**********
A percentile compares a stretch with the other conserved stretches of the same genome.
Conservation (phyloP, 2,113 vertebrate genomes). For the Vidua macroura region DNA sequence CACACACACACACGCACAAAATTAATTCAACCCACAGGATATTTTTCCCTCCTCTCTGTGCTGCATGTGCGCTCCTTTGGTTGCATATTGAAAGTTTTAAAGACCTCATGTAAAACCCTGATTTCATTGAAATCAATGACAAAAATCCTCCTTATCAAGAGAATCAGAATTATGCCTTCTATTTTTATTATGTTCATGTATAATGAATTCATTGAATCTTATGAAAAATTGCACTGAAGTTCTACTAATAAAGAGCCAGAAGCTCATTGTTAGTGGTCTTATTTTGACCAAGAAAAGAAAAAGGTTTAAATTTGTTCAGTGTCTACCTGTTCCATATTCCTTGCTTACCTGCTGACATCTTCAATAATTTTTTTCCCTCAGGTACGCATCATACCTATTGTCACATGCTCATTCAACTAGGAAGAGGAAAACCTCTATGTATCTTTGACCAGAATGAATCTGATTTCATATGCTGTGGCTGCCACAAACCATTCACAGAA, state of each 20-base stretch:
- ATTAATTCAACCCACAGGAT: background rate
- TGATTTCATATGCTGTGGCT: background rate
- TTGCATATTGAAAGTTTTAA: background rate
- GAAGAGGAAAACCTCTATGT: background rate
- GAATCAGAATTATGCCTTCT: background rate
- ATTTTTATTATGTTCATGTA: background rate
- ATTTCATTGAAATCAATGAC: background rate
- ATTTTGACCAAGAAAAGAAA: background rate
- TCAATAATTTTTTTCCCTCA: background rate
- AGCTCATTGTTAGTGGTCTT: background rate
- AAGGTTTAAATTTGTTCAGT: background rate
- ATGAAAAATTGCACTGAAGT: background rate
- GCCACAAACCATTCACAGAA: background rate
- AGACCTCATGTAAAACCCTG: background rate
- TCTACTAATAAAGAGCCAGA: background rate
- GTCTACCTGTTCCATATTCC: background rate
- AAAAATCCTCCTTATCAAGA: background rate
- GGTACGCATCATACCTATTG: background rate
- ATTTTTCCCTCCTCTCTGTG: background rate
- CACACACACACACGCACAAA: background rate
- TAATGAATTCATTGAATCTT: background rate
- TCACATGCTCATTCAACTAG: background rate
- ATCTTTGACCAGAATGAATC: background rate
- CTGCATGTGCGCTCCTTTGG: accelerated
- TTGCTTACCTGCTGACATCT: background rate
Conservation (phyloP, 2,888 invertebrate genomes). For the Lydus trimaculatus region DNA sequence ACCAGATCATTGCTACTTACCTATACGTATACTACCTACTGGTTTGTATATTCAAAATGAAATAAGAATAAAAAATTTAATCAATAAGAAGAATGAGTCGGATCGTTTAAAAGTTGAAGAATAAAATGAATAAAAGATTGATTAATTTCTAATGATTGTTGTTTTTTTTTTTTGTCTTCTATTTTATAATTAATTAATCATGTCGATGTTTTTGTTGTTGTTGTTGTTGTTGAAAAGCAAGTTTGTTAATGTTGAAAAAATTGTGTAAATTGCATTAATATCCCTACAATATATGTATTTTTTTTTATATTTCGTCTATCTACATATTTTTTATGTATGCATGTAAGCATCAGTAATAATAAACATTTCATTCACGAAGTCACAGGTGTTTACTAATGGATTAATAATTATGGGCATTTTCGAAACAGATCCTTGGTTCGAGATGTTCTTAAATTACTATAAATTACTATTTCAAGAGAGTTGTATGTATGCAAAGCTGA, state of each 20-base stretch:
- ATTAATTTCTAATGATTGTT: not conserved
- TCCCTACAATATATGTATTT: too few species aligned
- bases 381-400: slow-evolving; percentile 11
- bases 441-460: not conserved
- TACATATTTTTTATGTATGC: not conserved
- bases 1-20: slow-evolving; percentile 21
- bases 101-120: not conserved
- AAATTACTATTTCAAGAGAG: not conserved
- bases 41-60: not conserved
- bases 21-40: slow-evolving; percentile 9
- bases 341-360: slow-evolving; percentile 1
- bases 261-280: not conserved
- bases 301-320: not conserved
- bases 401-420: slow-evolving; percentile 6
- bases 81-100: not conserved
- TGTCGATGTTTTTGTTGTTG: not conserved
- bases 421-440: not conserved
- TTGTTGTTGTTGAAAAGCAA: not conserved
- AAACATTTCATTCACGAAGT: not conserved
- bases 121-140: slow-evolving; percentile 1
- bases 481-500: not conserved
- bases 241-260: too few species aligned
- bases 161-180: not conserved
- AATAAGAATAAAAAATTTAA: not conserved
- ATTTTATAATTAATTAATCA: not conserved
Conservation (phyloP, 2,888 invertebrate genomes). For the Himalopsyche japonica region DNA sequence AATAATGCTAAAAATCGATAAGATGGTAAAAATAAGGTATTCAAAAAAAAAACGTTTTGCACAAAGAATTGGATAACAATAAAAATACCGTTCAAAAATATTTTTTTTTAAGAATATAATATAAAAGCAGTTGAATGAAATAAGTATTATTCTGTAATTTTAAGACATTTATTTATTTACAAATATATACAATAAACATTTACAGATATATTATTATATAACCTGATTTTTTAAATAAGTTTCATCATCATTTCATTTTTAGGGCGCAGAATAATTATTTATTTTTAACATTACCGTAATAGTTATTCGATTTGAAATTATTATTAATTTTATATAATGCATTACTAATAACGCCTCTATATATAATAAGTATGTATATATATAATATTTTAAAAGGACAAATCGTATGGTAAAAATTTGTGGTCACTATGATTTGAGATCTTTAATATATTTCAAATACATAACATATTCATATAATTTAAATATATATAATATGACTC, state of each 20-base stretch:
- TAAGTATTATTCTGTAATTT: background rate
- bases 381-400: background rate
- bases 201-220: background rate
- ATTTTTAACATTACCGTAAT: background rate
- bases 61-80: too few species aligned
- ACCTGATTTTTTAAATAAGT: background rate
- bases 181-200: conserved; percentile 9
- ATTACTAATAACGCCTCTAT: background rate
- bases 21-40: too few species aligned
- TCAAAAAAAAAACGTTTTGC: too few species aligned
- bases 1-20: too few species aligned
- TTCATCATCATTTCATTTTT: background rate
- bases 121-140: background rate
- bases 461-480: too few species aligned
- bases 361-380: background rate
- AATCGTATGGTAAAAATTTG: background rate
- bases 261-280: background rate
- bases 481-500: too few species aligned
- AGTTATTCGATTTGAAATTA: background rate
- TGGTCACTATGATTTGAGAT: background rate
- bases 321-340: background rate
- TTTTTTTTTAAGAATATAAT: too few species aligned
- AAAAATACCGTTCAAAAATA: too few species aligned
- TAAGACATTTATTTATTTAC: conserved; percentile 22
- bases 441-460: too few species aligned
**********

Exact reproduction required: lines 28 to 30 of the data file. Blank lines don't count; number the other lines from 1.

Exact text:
Conservation (phyloP, 2,888 invertebrate genomes). For the Lydus trimaculatus region DNA sequence ACCAGATCATTGCTACTTACCTATACGTATACTACCTACTGGTTTGTATATTCAAAATGAAATAAGAATAAAAAATTTAATCAATAAGAAGAATGAGTCGGATCGTTTAAAAGTTGAAGAATAAAATGAATAAAAGATTGATTAATTTCTAATGATTGTTGTTTTTTTTTTTTGTCTTCTATTTTATAATTAATTAATCATGTCGATGTTTTTGTTGTTGTTGTTGTTGTTGAAAAGCAAGTTTGTTAATGTTGAAAAAATTGTGTAAATTGCATTAATATCCCTACAATATATGTATTTTTTTTTATATTTCGTCTATCTACATATTTTTTATGTATGCATGTAAGCATCAGTAATAATAAACATTTCATTCACGAAGTCACAGGTGTTTACTAATGGATTAATAATTATGGGCATTTTCGAAACAGATCCTTGGTTCGAGATGTTCTTAAATTACTATAAATTACTATTTCAAGAGAGTTGTATGTATGCAAAGCTGA, state of each 20-base stretch:
- ATTAATTTCTAATGATTGTT: not conserved
- TCCCTACAATATATGTATTT: too few species aligned